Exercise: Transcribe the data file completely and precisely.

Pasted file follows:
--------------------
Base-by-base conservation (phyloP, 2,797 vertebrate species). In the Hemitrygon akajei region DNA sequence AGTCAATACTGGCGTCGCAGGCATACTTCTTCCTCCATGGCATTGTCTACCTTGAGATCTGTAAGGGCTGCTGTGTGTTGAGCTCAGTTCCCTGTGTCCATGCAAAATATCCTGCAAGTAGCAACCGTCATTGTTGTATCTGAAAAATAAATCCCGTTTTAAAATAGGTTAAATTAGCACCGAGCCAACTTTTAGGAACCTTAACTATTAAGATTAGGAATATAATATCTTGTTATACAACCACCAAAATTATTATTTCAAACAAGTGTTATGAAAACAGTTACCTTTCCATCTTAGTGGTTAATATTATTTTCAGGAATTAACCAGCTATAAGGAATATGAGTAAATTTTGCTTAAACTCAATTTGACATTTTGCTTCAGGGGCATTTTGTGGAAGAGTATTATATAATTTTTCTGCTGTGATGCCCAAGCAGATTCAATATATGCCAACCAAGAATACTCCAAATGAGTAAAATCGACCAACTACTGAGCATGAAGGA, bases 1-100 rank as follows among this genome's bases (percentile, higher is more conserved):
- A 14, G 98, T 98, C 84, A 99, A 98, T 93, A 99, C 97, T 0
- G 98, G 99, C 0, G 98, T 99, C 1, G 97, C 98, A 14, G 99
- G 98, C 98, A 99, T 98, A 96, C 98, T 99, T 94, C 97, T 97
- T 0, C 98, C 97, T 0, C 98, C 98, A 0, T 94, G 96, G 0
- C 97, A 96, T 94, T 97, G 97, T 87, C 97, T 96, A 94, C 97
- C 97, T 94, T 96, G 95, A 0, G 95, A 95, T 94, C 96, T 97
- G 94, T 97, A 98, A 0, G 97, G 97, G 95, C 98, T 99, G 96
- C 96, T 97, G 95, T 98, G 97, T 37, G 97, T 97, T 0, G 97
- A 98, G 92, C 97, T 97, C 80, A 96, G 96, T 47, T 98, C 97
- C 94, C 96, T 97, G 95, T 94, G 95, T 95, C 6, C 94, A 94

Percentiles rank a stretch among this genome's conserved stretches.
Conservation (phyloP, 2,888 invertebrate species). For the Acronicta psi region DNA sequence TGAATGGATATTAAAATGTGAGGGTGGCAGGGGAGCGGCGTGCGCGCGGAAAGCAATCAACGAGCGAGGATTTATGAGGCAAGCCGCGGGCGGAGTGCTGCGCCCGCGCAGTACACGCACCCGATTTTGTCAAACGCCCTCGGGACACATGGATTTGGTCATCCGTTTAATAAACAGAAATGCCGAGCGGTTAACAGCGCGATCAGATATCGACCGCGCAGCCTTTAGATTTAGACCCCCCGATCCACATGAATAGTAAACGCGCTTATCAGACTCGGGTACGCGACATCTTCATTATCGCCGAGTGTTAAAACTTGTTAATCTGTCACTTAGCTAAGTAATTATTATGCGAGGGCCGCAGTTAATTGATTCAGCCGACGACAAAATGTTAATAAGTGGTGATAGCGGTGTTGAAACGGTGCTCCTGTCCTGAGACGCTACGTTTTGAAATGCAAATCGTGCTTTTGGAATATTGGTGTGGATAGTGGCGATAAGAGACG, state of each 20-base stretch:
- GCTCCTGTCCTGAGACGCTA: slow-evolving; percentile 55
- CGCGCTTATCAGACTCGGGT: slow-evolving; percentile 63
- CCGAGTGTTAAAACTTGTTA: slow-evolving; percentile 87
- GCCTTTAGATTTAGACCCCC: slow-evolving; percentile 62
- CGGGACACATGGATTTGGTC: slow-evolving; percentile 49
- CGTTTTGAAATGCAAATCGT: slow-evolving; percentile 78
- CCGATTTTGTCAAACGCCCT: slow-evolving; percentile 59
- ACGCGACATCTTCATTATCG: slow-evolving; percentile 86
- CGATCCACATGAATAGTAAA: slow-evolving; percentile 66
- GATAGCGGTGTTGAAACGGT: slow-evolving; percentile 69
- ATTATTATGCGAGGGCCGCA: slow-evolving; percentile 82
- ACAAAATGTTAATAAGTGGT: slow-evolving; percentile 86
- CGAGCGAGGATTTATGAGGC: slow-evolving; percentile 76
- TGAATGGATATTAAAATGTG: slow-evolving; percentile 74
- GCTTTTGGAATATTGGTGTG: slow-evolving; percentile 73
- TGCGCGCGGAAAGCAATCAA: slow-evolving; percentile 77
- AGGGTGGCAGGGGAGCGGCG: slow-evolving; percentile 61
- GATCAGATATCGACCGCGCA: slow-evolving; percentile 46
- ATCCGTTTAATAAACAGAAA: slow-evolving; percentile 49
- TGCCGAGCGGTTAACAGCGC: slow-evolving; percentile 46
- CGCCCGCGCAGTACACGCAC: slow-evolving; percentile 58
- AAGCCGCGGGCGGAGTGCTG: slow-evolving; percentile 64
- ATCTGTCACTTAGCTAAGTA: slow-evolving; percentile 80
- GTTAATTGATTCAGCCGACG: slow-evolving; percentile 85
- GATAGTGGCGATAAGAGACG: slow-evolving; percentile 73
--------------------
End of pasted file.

Base-by-base conservation (phyloP, 2,797 vertebrate species). In the Hemitrygon akajei region DNA sequence AGTCAATACTGGCGTCGCAGGCATACTTCTTCCTCCATGGCATTGTCTACCTTGAGATCTGTAAGGGCTGCTGTGTGTTGAGCTCAGTTCCCTGTGTCCATGCAAAATATCCTGCAAGTAGCAACCGTCATTGTTGTATCTGAAAAATAAATCCCGTTTTAAAATAGGTTAAATTAGCACCGAGCCAACTTTTAGGAACCTTAACTATTAAGATTAGGAATATAATATCTTGTTATACAACCACCAAAATTATTATTTCAAACAAGTGTTATGAAAACAGTTACCTTTCCATCTTAGTGGTTAATATTATTTTCAGGAATTAACCAGCTATAAGGAATATGAGTAAATTTTGCTTAAACTCAATTTGACATTTTGCTTCAGGGGCATTTTGTGGAAGAGTATTATATAATTTTTCTGCTGTGATGCCCAAGCAGATTCAATATATGCCAACCAAGAATACTCCAAATGAGTAAAATCGACCAACTACTGAGCATGAAGGA, bases 1-100 rank as follows among this genome's bases (percentile, higher is more conserved):
- A 14, G 98, T 98, C 84, A 99, A 98, T 93, A 99, C 97, T 0
- G 98, G 99, C 0, G 98, T 99, C 1, G 97, C 98, A 14, G 99
- G 98, C 98, A 99, T 98, A 96, C 98, T 99, T 94, C 97, T 97
- T 0, C 98, C 97, T 0, C 98, C 98, A 0, T 94, G 96, G 0
- C 97, A 96, T 94, T 97, G 97, T 87, C 97, T 96, A 94, C 97
- C 97, T 94, T 96, G 95, A 0, G 95, A 95, T 94, C 96, T 97
- G 94, T 97, A 98, A 0, G 97, G 97, G 95, C 98, T 99, G 96
- C 96, T 97, G 95, T 98, G 97, T 37, G 97, T 97, T 0, G 97
- A 98, G 92, C 97, T 97, C 80, A 96, G 96, T 47, T 98, C 97
- C 94, C 96, T 97, G 95, T 94, G 95, T 95, C 6, C 94, A 94

Percentiles rank a stretch among this genome's conserved stretches.
Conservation (phyloP, 2,888 invertebrate species). For the Acronicta psi region DNA sequence TGAATGGATATTAAAATGTGAGGGTGGCAGGGGAGCGGCGTGCGCGCGGAAAGCAATCAACGAGCGAGGATTTATGAGGCAAGCCGCGGGCGGAGTGCTGCGCCCGCGCAGTACACGCACCCGATTTTGTCAAACGCCCTCGGGACACATGGATTTGGTCATCCGTTTAATAAACAGAAATGCCGAGCGGTTAACAGCGCGATCAGATATCGACCGCGCAGCCTTTAGATTTAGACCCCCCGATCCACATGAATAGTAAACGCGCTTATCAGACTCGGGTACGCGACATCTTCATTATCGCCGAGTGTTAAAACTTGTTAATCTGTCACTTAGCTAAGTAATTATTATGCGAGGGCCGCAGTTAATTGATTCAGCCGACGACAAAATGTTAATAAGTGGTGATAGCGGTGTTGAAACGGTGCTCCTGTCCTGAGACGCTACGTTTTGAAATGCAAATCGTGCTTTTGGAATATTGGTGTGGATAGTGGCGATAAGAGACG, state of each 20-base stretch:
- GCTCCTGTCCTGAGACGCTA: slow-evolving; percentile 55
- CGCGCTTATCAGACTCGGGT: slow-evolving; percentile 63
- CCGAGTGTTAAAACTTGTTA: slow-evolving; percentile 87
- GCCTTTAGATTTAGACCCCC: slow-evolving; percentile 62
- CGGGACACATGGATTTGGTC: slow-evolving; percentile 49
- CGTTTTGAAATGCAAATCGT: slow-evolving; percentile 78
- CCGATTTTGTCAAACGCCCT: slow-evolving; percentile 59
- ACGCGACATCTTCATTATCG: slow-evolving; percentile 86
- CGATCCACATGAATAGTAAA: slow-evolving; percentile 66
- GATAGCGGTGTTGAAACGGT: slow-evolving; percentile 69
- ATTATTATGCGAGGGCCGCA: slow-evolving; percentile 82
- ACAAAATGTTAATAAGTGGT: slow-evolving; percentile 86
- CGAGCGAGGATTTATGAGGC: slow-evolving; percentile 76
- TGAATGGATATTAAAATGTG: slow-evolving; percentile 74
- GCTTTTGGAATATTGGTGTG: slow-evolving; percentile 73
- TGCGCGCGGAAAGCAATCAA: slow-evolving; percentile 77
- AGGGTGGCAGGGGAGCGGCG: slow-evolving; percentile 61
- GATCAGATATCGACCGCGCA: slow-evolving; percentile 46
- ATCCGTTTAATAAACAGAAA: slow-evolving; percentile 49
- TGCCGAGCGGTTAACAGCGC: slow-evolving; percentile 46
- CGCCCGCGCAGTACACGCAC: slow-evolving; percentile 58
- AAGCCGCGGGCGGAGTGCTG: slow-evolving; percentile 64
- ATCTGTCACTTAGCTAAGTA: slow-evolving; percentile 80
- GTTAATTGATTCAGCCGACG: slow-evolving; percentile 85
- GATAGTGGCGATAAGAGACG: slow-evolving; percentile 73